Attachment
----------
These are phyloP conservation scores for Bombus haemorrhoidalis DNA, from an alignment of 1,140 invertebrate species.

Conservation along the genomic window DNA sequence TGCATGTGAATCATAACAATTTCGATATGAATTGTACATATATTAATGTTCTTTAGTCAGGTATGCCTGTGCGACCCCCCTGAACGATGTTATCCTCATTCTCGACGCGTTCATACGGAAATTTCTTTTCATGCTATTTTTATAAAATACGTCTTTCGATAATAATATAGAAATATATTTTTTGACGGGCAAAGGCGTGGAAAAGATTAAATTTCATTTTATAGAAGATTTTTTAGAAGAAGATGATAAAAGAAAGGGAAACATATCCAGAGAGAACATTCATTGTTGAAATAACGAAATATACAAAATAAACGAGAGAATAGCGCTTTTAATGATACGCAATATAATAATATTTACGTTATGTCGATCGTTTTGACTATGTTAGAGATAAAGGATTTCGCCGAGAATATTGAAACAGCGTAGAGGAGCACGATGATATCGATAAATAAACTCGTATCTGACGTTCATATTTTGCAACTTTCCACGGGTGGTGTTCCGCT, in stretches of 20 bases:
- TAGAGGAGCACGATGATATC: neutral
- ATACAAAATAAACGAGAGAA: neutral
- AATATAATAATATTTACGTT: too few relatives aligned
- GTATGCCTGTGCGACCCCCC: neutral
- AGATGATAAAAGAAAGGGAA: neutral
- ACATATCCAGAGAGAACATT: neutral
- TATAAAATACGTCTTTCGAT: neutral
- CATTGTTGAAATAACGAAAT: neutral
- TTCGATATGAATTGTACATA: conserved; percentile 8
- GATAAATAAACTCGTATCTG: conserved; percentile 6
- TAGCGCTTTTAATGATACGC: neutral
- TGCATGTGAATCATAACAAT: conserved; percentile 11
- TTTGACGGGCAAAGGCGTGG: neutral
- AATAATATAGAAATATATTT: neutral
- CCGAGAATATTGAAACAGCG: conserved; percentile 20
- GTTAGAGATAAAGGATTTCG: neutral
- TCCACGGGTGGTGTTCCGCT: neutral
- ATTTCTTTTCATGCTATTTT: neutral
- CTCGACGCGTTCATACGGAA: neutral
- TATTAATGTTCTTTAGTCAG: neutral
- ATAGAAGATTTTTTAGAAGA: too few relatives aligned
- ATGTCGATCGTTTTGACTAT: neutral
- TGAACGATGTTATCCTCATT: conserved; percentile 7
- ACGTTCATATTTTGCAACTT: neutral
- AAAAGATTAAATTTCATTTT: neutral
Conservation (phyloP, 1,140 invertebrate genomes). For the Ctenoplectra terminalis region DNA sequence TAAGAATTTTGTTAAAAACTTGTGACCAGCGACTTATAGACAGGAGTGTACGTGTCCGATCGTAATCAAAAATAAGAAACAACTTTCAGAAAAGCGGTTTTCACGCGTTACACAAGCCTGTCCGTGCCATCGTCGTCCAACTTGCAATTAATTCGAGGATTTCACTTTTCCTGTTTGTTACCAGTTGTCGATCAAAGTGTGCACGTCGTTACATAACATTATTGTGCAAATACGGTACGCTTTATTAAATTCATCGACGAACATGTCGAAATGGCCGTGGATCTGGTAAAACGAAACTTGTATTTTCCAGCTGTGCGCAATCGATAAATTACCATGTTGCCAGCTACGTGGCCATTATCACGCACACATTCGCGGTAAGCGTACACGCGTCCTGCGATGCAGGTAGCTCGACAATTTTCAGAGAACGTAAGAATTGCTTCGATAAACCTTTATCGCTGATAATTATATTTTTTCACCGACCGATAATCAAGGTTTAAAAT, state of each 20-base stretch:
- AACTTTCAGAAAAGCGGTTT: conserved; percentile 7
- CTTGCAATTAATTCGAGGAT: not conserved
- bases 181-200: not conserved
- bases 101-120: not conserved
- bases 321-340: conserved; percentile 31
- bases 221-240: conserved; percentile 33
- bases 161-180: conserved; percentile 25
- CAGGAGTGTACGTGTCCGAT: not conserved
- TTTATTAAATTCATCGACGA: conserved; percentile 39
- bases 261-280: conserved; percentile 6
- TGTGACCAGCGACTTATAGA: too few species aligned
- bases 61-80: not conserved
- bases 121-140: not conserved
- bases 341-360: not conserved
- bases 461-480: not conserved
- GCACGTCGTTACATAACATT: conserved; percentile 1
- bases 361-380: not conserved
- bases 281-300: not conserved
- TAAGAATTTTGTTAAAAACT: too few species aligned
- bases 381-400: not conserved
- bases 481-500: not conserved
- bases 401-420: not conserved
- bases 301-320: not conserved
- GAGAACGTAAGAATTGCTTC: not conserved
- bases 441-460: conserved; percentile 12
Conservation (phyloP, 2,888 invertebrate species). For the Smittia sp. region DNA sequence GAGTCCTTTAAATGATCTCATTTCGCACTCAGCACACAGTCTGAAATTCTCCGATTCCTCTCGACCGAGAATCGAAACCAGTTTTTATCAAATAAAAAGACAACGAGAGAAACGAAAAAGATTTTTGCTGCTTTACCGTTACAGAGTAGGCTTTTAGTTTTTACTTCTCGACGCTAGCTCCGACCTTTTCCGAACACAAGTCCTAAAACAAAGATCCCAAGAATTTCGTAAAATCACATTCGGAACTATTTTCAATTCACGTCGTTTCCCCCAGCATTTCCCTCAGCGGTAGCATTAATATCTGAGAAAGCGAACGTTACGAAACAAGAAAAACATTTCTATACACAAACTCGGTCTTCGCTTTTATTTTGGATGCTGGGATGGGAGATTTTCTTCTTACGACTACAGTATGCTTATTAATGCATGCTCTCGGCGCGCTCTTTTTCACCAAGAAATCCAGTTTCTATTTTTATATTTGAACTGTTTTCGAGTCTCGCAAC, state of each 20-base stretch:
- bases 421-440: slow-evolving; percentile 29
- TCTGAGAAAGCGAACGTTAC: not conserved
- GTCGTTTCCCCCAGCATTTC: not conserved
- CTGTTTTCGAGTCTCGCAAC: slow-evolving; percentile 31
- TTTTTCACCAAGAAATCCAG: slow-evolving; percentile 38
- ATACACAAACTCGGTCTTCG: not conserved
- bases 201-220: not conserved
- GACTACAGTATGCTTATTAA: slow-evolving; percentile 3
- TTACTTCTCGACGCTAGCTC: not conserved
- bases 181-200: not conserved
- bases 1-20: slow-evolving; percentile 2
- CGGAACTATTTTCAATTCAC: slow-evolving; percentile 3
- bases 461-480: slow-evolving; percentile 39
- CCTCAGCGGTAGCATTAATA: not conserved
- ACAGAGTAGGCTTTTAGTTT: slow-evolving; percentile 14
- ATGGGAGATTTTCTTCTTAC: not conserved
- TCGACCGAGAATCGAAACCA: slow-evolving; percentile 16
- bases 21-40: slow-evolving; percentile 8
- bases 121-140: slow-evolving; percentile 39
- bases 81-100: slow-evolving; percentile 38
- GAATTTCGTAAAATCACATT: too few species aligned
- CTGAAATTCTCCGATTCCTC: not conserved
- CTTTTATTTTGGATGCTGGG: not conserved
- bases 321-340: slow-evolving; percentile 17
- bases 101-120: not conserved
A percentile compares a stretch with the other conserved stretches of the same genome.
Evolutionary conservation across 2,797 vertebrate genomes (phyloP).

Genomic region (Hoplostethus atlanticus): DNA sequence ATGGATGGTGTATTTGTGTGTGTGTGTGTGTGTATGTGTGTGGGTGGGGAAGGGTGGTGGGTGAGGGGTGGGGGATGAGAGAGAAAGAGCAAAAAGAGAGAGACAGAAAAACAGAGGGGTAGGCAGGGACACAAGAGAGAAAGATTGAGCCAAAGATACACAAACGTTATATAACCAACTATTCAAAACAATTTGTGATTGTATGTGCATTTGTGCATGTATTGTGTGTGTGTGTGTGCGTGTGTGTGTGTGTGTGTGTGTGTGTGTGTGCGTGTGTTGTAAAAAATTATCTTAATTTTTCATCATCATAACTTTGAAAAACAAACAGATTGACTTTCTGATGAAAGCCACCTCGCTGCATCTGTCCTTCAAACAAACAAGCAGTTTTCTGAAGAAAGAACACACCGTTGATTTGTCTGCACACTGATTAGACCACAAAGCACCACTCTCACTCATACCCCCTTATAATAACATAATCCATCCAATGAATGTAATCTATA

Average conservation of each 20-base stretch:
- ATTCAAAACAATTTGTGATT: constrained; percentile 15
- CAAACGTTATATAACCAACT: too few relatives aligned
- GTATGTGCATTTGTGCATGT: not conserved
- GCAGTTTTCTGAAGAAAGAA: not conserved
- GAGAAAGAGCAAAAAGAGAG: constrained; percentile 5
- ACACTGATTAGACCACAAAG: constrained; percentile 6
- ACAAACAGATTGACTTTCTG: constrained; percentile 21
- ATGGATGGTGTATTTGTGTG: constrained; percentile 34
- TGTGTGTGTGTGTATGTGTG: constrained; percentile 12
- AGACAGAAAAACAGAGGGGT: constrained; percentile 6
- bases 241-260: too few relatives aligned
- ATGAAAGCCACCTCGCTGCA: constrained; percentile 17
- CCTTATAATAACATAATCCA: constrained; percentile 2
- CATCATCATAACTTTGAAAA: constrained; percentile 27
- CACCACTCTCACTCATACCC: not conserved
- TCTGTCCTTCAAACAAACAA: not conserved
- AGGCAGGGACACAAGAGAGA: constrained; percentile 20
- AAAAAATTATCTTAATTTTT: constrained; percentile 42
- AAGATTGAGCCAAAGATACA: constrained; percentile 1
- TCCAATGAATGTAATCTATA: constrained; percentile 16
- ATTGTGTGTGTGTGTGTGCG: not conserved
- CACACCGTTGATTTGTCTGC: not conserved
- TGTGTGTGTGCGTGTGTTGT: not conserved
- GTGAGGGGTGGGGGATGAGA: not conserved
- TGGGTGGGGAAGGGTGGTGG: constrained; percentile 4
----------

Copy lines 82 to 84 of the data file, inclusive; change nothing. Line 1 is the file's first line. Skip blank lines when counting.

Genomic region (Hoplostethus atlanticus): DNA sequence ATGGATGGTGTATTTGTGTGTGTGTGTGTGTGTATGTGTGTGGGTGGGGAAGGGTGGTGGGTGAGGGGTGGGGGATGAGAGAGAAAGAGCAAAAAGAGAGAGACAGAAAAACAGAGGGGTAGGCAGGGACACAAGAGAGAAAGATTGAGCCAAAGATACACAAACGTTATATAACCAACTATTCAAAACAATTTGTGATTGTATGTGCATTTGTGCATGTATTGTGTGTGTGTGTGTGCGTGTGTGTGTGTGTGTGTGTGTGTGTGTGTGCGTGTGTTGTAAAAAATTATCTTAATTTTTCATCATCATAACTTTGAAAAACAAACAGATTGACTTTCTGATGAAAGCCACCTCGCTGCATCTGTCCTTCAAACAAACAAGCAGTTTTCTGAAGAAAGAACACACCGTTGATTTGTCTGCACACTGATTAGACCACAAAGCACCACTCTCACTCATACCCCCTTATAATAACATAATCCATCCAATGAATGTAATCTATA

Average conservation of each 20-base stretch:
- ATTCAAAACAATTTGTGATT: constrained; percentile 15